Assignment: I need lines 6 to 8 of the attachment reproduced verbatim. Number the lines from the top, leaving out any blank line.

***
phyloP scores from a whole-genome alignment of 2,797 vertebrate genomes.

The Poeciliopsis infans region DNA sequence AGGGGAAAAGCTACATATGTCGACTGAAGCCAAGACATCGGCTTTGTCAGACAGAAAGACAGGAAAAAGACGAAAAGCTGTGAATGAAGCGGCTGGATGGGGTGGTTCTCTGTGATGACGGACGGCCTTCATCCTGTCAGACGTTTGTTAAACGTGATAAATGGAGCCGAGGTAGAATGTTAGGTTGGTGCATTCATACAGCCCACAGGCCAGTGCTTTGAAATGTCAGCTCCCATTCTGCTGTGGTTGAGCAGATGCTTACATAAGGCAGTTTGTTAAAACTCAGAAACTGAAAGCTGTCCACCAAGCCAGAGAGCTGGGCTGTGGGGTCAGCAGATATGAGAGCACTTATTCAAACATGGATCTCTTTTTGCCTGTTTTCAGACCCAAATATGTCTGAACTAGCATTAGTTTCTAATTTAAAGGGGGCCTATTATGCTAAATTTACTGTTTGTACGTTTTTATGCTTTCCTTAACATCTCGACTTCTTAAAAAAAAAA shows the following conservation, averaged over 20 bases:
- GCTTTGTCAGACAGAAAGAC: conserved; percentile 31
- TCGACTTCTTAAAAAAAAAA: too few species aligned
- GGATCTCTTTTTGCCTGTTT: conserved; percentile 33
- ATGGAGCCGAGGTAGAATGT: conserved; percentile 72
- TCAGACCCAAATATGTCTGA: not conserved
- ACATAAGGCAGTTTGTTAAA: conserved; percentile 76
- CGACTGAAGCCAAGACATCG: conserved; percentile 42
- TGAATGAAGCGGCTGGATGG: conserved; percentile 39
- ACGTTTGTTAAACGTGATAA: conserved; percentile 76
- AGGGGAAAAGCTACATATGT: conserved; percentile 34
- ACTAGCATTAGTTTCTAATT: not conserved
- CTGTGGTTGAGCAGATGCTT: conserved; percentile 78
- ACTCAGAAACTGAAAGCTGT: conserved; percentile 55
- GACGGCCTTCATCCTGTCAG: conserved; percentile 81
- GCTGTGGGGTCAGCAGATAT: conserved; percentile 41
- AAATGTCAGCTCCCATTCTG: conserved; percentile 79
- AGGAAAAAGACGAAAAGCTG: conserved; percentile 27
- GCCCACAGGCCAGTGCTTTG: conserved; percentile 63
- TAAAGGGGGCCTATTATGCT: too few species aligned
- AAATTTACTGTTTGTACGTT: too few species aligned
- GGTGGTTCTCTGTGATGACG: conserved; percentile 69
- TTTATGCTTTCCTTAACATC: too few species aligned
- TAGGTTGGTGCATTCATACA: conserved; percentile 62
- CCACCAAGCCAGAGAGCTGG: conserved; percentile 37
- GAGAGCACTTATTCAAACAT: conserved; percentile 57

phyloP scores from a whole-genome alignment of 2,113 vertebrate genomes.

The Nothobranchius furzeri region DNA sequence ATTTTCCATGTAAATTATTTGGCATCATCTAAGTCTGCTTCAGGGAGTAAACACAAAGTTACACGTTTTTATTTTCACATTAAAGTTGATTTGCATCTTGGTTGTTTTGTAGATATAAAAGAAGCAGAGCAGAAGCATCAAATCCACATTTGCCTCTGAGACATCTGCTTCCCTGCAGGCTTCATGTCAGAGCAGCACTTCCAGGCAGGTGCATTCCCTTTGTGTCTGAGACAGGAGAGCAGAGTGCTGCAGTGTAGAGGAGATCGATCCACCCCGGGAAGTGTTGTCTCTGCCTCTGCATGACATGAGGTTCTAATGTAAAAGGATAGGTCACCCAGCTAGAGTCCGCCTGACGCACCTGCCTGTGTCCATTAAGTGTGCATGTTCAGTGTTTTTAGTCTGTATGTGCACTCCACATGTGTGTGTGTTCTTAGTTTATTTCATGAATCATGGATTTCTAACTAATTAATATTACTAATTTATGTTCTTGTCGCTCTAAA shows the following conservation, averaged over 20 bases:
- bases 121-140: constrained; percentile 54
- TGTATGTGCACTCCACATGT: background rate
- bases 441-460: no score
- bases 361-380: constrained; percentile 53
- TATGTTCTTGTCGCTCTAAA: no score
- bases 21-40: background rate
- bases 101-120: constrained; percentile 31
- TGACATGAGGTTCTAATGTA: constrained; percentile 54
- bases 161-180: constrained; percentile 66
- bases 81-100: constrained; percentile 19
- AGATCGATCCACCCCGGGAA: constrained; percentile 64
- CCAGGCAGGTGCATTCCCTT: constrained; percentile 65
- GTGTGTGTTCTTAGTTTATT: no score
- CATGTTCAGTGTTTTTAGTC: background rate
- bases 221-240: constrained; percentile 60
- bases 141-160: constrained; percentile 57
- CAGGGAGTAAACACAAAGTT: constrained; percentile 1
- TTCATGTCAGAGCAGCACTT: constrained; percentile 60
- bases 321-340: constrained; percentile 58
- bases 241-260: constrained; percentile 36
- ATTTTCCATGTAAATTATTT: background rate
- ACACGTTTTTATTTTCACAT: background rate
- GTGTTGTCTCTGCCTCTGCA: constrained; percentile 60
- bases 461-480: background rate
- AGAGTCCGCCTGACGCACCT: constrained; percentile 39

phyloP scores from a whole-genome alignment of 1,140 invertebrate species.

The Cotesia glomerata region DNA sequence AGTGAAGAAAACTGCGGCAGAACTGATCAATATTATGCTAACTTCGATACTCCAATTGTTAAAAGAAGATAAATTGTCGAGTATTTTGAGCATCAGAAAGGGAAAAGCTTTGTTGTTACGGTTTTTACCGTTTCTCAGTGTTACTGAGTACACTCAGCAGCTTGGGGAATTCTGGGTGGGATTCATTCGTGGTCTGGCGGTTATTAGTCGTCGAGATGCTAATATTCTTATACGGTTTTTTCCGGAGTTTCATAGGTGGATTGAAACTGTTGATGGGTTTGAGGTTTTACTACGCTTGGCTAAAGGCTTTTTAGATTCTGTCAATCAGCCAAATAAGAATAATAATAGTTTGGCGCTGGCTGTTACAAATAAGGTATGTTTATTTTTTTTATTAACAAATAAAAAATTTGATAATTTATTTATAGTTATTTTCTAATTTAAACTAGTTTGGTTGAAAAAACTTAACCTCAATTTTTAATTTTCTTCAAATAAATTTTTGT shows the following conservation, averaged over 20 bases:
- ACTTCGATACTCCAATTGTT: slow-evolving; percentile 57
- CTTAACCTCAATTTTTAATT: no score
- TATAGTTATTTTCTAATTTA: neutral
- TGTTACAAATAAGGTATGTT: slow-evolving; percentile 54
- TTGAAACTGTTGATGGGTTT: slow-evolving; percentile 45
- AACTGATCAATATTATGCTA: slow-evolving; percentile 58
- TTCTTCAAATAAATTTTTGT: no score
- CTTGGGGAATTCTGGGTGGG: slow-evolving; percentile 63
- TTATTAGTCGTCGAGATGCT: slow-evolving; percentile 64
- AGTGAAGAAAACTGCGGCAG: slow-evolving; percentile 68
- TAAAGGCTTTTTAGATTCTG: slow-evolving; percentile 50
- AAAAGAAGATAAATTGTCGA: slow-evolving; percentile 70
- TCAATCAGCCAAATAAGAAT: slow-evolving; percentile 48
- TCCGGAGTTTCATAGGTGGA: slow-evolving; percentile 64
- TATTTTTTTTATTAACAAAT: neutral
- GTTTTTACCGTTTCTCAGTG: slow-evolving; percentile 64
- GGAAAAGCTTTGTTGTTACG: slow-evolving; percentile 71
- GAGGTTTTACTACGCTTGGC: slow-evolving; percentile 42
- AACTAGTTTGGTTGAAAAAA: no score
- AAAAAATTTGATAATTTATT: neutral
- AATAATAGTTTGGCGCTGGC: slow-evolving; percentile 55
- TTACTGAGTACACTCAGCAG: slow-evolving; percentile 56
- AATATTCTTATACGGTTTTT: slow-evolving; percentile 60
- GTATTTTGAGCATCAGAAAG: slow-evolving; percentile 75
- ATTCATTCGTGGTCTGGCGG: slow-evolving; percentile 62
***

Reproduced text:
- ATGGAGCCGAGGTAGAATGT: conserved; percentile 72
- TCAGACCCAAATATGTCTGA: not conserved
- ACATAAGGCAGTTTGTTAAA: conserved; percentile 76